Five liters—less than three soda bottles, that’s how much blood a person has.
The body is a piece of art, one that can synthesize a fluid that constantly supplies every cell with oxygen and nutrients, removes waste, regulates heat, protects against disease, and much more. Life without blood is simply impossible.
There is a problem, though. Every year, 5 million Americans require a blood donation. That’s about 44,000 people in need every day, or one every two seconds.
There is no synthetic alternate for blood. Even the world’s most talented surgeon cannot save someone suffering from acute blood loss without help.
Help from whom?
Thankfully, in keeping with our core virtues, Saint Joseph’s is working with the New York Blood Center to bring the fight against blood loss to our community. On November 27th, the Biology and Red Cross Clubs will be hosting another blood drive in the McGann Conference Room.
The event shall take place the day before Thanksgiving, “if you want to be really thankful for your blessings, try saving a life,” says Michael Balestrieri ‘14, president of the Biology Club.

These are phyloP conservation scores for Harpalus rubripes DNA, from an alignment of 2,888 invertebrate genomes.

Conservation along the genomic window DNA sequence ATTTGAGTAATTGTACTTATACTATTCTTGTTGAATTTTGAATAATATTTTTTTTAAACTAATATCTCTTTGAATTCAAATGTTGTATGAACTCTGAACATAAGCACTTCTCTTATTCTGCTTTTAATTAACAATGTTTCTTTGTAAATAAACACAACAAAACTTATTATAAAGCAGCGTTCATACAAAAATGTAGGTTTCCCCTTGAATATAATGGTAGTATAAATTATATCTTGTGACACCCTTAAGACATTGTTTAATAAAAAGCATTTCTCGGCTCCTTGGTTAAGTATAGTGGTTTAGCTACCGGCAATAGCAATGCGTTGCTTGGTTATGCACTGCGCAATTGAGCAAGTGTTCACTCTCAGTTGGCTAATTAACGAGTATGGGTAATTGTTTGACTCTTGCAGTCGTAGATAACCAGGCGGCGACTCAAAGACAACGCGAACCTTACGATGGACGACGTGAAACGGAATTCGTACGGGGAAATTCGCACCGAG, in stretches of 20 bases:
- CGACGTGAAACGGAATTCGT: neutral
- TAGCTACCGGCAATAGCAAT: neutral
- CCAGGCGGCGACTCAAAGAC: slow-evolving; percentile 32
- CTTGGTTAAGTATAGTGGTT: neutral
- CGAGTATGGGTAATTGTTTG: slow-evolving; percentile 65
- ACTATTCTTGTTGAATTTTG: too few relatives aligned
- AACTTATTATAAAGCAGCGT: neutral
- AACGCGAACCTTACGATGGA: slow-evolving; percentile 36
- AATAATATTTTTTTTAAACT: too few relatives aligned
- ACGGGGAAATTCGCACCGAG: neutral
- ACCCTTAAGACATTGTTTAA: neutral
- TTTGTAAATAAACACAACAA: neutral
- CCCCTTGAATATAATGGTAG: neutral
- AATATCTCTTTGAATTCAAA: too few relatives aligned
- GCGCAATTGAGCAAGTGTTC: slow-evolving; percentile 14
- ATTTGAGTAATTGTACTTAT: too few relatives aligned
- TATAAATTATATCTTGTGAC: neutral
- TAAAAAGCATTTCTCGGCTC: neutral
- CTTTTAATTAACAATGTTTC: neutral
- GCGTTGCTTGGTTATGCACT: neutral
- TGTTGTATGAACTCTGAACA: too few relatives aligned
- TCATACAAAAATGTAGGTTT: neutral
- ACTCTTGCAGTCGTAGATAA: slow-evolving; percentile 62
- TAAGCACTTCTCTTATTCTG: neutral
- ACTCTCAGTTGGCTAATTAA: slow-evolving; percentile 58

Every student, professor, and staff member has 5 liters of blood pumping through the body. The cost of saving a person (or three!) is only one hour of time and one pint of blood—considering life is priceless, the deal is a steal. Even though 60% of the population is eligible for donation, only 5% donates annually.
While nearly every unit of blood is utilized, each donation must be screened for compatibility and safety purposes. Take enough science classes, and the topic of blood types surfaces eventually. Since certain blood types are more compatible than others, it is important to realize that every donation counts, especially for donees with A-, B-, or O- blood. Those types are utilized most often due to their widespread compatibility, and are currently in shortage as a result of their demand.